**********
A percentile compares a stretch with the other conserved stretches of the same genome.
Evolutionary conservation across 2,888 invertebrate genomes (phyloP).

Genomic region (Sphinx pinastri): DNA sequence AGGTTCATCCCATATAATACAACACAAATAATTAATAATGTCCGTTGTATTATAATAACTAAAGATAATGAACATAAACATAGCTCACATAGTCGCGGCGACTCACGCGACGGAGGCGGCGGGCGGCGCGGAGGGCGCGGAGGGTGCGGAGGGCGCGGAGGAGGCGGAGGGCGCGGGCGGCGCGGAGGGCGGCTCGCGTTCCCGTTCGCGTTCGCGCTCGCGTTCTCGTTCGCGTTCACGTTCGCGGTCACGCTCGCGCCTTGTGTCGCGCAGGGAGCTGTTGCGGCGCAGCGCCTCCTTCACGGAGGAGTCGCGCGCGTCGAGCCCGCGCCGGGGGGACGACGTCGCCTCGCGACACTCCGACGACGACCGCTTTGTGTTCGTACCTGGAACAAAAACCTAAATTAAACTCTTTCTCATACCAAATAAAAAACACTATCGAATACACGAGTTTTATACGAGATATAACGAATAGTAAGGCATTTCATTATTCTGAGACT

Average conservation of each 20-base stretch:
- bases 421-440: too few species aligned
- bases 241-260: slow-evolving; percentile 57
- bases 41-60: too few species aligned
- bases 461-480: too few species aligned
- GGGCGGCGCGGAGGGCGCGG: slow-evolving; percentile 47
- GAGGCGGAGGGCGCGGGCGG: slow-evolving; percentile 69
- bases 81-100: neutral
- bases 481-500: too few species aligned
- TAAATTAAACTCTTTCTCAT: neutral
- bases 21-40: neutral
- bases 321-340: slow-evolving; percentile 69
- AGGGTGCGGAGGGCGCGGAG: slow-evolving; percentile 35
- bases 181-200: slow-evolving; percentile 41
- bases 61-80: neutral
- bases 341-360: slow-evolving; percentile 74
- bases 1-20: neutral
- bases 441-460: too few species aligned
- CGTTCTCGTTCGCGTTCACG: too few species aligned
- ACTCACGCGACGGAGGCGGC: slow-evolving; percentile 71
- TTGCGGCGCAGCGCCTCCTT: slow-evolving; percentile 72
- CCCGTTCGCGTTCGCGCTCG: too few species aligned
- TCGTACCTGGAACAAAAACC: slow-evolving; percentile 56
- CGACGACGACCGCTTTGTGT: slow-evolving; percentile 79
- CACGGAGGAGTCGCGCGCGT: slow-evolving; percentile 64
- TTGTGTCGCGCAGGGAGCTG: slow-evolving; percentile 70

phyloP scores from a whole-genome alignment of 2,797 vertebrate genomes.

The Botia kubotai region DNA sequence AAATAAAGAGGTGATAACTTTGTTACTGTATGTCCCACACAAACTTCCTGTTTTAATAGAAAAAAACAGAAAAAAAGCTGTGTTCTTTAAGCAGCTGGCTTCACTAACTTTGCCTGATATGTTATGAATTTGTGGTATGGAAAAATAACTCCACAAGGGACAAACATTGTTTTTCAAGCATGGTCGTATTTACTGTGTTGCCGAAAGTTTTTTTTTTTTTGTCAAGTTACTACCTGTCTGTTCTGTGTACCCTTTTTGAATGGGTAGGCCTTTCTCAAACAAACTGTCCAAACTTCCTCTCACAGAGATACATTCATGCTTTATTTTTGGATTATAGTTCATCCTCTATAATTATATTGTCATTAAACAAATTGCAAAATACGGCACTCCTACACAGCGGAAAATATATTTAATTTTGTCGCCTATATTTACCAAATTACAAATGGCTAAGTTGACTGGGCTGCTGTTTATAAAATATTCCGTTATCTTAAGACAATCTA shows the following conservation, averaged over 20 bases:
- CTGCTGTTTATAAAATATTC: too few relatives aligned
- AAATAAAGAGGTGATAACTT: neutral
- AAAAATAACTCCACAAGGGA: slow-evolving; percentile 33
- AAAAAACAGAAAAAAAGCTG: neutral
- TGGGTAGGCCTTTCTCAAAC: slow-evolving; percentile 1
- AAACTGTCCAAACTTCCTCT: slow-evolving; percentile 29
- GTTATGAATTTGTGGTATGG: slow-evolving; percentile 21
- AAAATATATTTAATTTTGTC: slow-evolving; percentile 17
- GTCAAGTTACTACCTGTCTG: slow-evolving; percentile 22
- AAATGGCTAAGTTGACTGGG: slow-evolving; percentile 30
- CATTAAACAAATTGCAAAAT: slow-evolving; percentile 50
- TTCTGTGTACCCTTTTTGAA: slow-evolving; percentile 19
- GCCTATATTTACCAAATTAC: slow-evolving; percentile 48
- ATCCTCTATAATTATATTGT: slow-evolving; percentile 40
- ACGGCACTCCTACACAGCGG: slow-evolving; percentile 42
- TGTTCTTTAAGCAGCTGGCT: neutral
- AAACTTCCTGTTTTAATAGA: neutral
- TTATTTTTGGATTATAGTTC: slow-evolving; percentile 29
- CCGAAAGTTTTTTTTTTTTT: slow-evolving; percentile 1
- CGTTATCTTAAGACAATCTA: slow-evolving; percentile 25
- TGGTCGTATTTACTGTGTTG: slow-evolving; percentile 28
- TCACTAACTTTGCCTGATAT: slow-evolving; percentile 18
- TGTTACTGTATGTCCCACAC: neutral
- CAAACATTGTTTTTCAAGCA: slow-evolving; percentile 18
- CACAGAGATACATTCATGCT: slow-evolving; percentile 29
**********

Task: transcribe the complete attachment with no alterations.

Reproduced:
A percentile compares a stretch with the other conserved stretches of the same genome.
Evolutionary conservation across 2,888 invertebrate genomes (phyloP).

Genomic region (Sphinx pinastri): DNA sequence AGGTTCATCCCATATAATACAACACAAATAATTAATAATGTCCGTTGTATTATAATAACTAAAGATAATGAACATAAACATAGCTCACATAGTCGCGGCGACTCACGCGACGGAGGCGGCGGGCGGCGCGGAGGGCGCGGAGGGTGCGGAGGGCGCGGAGGAGGCGGAGGGCGCGGGCGGCGCGGAGGGCGGCTCGCGTTCCCGTTCGCGTTCGCGCTCGCGTTCTCGTTCGCGTTCACGTTCGCGGTCACGCTCGCGCCTTGTGTCGCGCAGGGAGCTGTTGCGGCGCAGCGCCTCCTTCACGGAGGAGTCGCGCGCGTCGAGCCCGCGCCGGGGGGACGACGTCGCCTCGCGACACTCCGACGACGACCGCTTTGTGTTCGTACCTGGAACAAAAACCTAAATTAAACTCTTTCTCATACCAAATAAAAAACACTATCGAATACACGAGTTTTATACGAGATATAACGAATAGTAAGGCATTTCATTATTCTGAGACT

Average conservation of each 20-base stretch:
- bases 421-440: too few species aligned
- bases 241-260: slow-evolving; percentile 57
- bases 41-60: too few species aligned
- bases 461-480: too few species aligned
- GGGCGGCGCGGAGGGCGCGG: slow-evolving; percentile 47
- GAGGCGGAGGGCGCGGGCGG: slow-evolving; percentile 69
- bases 81-100: neutral
- bases 481-500: too few species aligned
- TAAATTAAACTCTTTCTCAT: neutral
- bases 21-40: neutral
- bases 321-340: slow-evolving; percentile 69
- AGGGTGCGGAGGGCGCGGAG: slow-evolving; percentile 35
- bases 181-200: slow-evolving; percentile 41
- bases 61-80: neutral
- bases 341-360: slow-evolving; percentile 74
- bases 1-20: neutral
- bases 441-460: too few species aligned
- CGTTCTCGTTCGCGTTCACG: too few species aligned
- ACTCACGCGACGGAGGCGGC: slow-evolving; percentile 71
- TTGCGGCGCAGCGCCTCCTT: slow-evolving; percentile 72
- CCCGTTCGCGTTCGCGCTCG: too few species aligned
- TCGTACCTGGAACAAAAACC: slow-evolving; percentile 56
- CGACGACGACCGCTTTGTGT: slow-evolving; percentile 79
- CACGGAGGAGTCGCGCGCGT: slow-evolving; percentile 64
- TTGTGTCGCGCAGGGAGCTG: slow-evolving; percentile 70

phyloP scores from a whole-genome alignment of 2,797 vertebrate genomes.

The Botia kubotai region DNA sequence AAATAAAGAGGTGATAACTTTGTTACTGTATGTCCCACACAAACTTCCTGTTTTAATAGAAAAAAACAGAAAAAAAGCTGTGTTCTTTAAGCAGCTGGCTTCACTAACTTTGCCTGATATGTTATGAATTTGTGGTATGGAAAAATAACTCCACAAGGGACAAACATTGTTTTTCAAGCATGGTCGTATTTACTGTGTTGCCGAAAGTTTTTTTTTTTTTGTCAAGTTACTACCTGTCTGTTCTGTGTACCCTTTTTGAATGGGTAGGCCTTTCTCAAACAAACTGTCCAAACTTCCTCTCACAGAGATACATTCATGCTTTATTTTTGGATTATAGTTCATCCTCTATAATTATATTGTCATTAAACAAATTGCAAAATACGGCACTCCTACACAGCGGAAAATATATTTAATTTTGTCGCCTATATTTACCAAATTACAAATGGCTAAGTTGACTGGGCTGCTGTTTATAAAATATTCCGTTATCTTAAGACAATCTA shows the following conservation, averaged over 20 bases:
- CTGCTGTTTATAAAATATTC: too few relatives aligned
- AAATAAAGAGGTGATAACTT: neutral
- AAAAATAACTCCACAAGGGA: slow-evolving; percentile 33
- AAAAAACAGAAAAAAAGCTG: neutral
- TGGGTAGGCCTTTCTCAAAC: slow-evolving; percentile 1
- AAACTGTCCAAACTTCCTCT: slow-evolving; percentile 29
- GTTATGAATTTGTGGTATGG: slow-evolving; percentile 21
- AAAATATATTTAATTTTGTC: slow-evolving; percentile 17
- GTCAAGTTACTACCTGTCTG: slow-evolving; percentile 22
- AAATGGCTAAGTTGACTGGG: slow-evolving; percentile 30
- CATTAAACAAATTGCAAAAT: slow-evolving; percentile 50
- TTCTGTGTACCCTTTTTGAA: slow-evolving; percentile 19
- GCCTATATTTACCAAATTAC: slow-evolving; percentile 48
- ATCCTCTATAATTATATTGT: slow-evolving; percentile 40
- ACGGCACTCCTACACAGCGG: slow-evolving; percentile 42
- TGTTCTTTAAGCAGCTGGCT: neutral
- AAACTTCCTGTTTTAATAGA: neutral
- TTATTTTTGGATTATAGTTC: slow-evolving; percentile 29
- CCGAAAGTTTTTTTTTTTTT: slow-evolving; percentile 1
- CGTTATCTTAAGACAATCTA: slow-evolving; percentile 25
- TGGTCGTATTTACTGTGTTG: slow-evolving; percentile 28
- TCACTAACTTTGCCTGATAT: slow-evolving; percentile 18
- TGTTACTGTATGTCCCACAC: neutral
- CAAACATTGTTTTTCAAGCA: slow-evolving; percentile 18
- CACAGAGATACATTCATGCT: slow-evolving; percentile 29